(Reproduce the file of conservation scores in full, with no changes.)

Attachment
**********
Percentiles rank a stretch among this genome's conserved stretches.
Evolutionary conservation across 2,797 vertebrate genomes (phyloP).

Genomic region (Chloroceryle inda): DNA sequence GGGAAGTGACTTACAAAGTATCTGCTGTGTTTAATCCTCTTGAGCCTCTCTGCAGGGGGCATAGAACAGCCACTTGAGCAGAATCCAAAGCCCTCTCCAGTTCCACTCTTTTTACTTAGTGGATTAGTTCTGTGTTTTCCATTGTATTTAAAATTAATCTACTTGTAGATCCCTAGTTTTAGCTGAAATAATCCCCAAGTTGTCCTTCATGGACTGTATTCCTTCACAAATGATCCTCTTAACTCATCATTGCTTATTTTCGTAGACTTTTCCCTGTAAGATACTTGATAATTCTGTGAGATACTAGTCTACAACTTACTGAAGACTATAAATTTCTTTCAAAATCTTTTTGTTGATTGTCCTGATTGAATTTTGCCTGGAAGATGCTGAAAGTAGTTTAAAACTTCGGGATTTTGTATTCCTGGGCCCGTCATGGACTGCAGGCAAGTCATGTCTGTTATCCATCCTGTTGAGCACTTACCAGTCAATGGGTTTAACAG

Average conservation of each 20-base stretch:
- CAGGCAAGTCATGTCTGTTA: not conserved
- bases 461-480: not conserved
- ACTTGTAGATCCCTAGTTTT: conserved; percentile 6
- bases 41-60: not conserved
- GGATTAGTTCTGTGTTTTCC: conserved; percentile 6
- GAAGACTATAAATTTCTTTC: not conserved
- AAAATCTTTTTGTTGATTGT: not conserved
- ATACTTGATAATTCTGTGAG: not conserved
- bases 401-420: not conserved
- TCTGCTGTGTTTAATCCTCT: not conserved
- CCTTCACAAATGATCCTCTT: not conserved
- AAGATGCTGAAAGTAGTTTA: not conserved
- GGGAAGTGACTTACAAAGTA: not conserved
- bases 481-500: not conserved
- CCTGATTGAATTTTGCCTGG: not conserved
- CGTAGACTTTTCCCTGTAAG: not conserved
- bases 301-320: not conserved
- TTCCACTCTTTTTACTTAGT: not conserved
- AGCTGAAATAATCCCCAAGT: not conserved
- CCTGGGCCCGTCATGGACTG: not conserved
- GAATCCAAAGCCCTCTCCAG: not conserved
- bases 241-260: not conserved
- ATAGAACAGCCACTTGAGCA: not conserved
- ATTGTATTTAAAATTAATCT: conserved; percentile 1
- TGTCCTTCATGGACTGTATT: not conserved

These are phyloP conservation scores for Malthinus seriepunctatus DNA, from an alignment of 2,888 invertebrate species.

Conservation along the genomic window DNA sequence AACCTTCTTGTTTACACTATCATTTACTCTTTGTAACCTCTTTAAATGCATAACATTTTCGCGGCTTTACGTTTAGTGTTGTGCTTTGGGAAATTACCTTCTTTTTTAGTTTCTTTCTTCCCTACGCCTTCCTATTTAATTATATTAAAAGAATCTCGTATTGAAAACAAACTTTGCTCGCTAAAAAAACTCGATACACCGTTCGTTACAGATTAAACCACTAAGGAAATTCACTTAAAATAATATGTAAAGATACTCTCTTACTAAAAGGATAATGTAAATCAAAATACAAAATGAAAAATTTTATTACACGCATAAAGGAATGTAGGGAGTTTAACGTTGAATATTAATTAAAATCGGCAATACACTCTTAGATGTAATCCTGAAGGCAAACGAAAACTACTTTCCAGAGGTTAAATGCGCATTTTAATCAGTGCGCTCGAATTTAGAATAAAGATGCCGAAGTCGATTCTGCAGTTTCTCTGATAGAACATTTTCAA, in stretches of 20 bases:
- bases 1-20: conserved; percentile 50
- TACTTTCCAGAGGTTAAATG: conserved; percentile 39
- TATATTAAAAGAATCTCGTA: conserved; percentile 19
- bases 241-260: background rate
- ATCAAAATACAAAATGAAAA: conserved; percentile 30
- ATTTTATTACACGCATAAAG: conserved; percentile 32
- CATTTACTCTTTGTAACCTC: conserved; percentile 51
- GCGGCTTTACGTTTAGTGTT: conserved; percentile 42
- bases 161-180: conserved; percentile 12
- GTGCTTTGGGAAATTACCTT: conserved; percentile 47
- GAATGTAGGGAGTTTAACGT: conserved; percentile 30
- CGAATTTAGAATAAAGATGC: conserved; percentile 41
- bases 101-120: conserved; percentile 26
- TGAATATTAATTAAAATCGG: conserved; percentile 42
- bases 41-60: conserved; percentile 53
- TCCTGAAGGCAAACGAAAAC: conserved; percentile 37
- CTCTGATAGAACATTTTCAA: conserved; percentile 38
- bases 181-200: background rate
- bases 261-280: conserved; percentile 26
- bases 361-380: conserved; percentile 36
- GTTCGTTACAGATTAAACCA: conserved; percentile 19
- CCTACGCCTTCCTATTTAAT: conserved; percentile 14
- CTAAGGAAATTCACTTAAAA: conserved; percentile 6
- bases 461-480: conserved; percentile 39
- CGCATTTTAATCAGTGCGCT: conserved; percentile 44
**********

Percentiles rank a stretch among this genome's conserved stretches.
Evolutionary conservation across 2,797 vertebrate genomes (phyloP).

Genomic region (Chloroceryle inda): DNA sequence GGGAAGTGACTTACAAAGTATCTGCTGTGTTTAATCCTCTTGAGCCTCTCTGCAGGGGGCATAGAACAGCCACTTGAGCAGAATCCAAAGCCCTCTCCAGTTCCACTCTTTTTACTTAGTGGATTAGTTCTGTGTTTTCCATTGTATTTAAAATTAATCTACTTGTAGATCCCTAGTTTTAGCTGAAATAATCCCCAAGTTGTCCTTCATGGACTGTATTCCTTCACAAATGATCCTCTTAACTCATCATTGCTTATTTTCGTAGACTTTTCCCTGTAAGATACTTGATAATTCTGTGAGATACTAGTCTACAACTTACTGAAGACTATAAATTTCTTTCAAAATCTTTTTGTTGATTGTCCTGATTGAATTTTGCCTGGAAGATGCTGAAAGTAGTTTAAAACTTCGGGATTTTGTATTCCTGGGCCCGTCATGGACTGCAGGCAAGTCATGTCTGTTATCCATCCTGTTGAGCACTTACCAGTCAATGGGTTTAACAG

Average conservation of each 20-base stretch:
- CAGGCAAGTCATGTCTGTTA: not conserved
- bases 461-480: not conserved
- ACTTGTAGATCCCTAGTTTT: conserved; percentile 6
- bases 41-60: not conserved
- GGATTAGTTCTGTGTTTTCC: conserved; percentile 6
- GAAGACTATAAATTTCTTTC: not conserved
- AAAATCTTTTTGTTGATTGT: not conserved
- ATACTTGATAATTCTGTGAG: not conserved
- bases 401-420: not conserved
- TCTGCTGTGTTTAATCCTCT: not conserved
- CCTTCACAAATGATCCTCTT: not conserved
- AAGATGCTGAAAGTAGTTTA: not conserved
- GGGAAGTGACTTACAAAGTA: not conserved
- bases 481-500: not conserved
- CCTGATTGAATTTTGCCTGG: not conserved
- CGTAGACTTTTCCCTGTAAG: not conserved
- bases 301-320: not conserved
- TTCCACTCTTTTTACTTAGT: not conserved
- AGCTGAAATAATCCCCAAGT: not conserved
- CCTGGGCCCGTCATGGACTG: not conserved
- GAATCCAAAGCCCTCTCCAG: not conserved
- bases 241-260: not conserved
- ATAGAACAGCCACTTGAGCA: not conserved
- ATTGTATTTAAAATTAATCT: conserved; percentile 1
- TGTCCTTCATGGACTGTATT: not conserved

These are phyloP conservation scores for Malthinus seriepunctatus DNA, from an alignment of 2,888 invertebrate species.

Conservation along the genomic window DNA sequence AACCTTCTTGTTTACACTATCATTTACTCTTTGTAACCTCTTTAAATGCATAACATTTTCGCGGCTTTACGTTTAGTGTTGTGCTTTGGGAAATTACCTTCTTTTTTAGTTTCTTTCTTCCCTACGCCTTCCTATTTAATTATATTAAAAGAATCTCGTATTGAAAACAAACTTTGCTCGCTAAAAAAACTCGATACACCGTTCGTTACAGATTAAACCACTAAGGAAATTCACTTAAAATAATATGTAAAGATACTCTCTTACTAAAAGGATAATGTAAATCAAAATACAAAATGAAAAATTTTATTACACGCATAAAGGAATGTAGGGAGTTTAACGTTGAATATTAATTAAAATCGGCAATACACTCTTAGATGTAATCCTGAAGGCAAACGAAAACTACTTTCCAGAGGTTAAATGCGCATTTTAATCAGTGCGCTCGAATTTAGAATAAAGATGCCGAAGTCGATTCTGCAGTTTCTCTGATAGAACATTTTCAA, in stretches of 20 bases:
- bases 1-20: conserved; percentile 50
- TACTTTCCAGAGGTTAAATG: conserved; percentile 39
- TATATTAAAAGAATCTCGTA: conserved; percentile 19
- bases 241-260: background rate
- ATCAAAATACAAAATGAAAA: conserved; percentile 30
- ATTTTATTACACGCATAAAG: conserved; percentile 32
- CATTTACTCTTTGTAACCTC: conserved; percentile 51
- GCGGCTTTACGTTTAGTGTT: conserved; percentile 42
- bases 161-180: conserved; percentile 12
- GTGCTTTGGGAAATTACCTT: conserved; percentile 47
- GAATGTAGGGAGTTTAACGT: conserved; percentile 30
- CGAATTTAGAATAAAGATGC: conserved; percentile 41
- bases 101-120: conserved; percentile 26
- TGAATATTAATTAAAATCGG: conserved; percentile 42
- bases 41-60: conserved; percentile 53
- TCCTGAAGGCAAACGAAAAC: conserved; percentile 37
- CTCTGATAGAACATTTTCAA: conserved; percentile 38
- bases 181-200: background rate
- bases 261-280: conserved; percentile 26
- bases 361-380: conserved; percentile 36
- GTTCGTTACAGATTAAACCA: conserved; percentile 19
- CCTACGCCTTCCTATTTAAT: conserved; percentile 14
- CTAAGGAAATTCACTTAAAA: conserved; percentile 6
- bases 461-480: conserved; percentile 39
- CGCATTTTAATCAGTGCGCT: conserved; percentile 44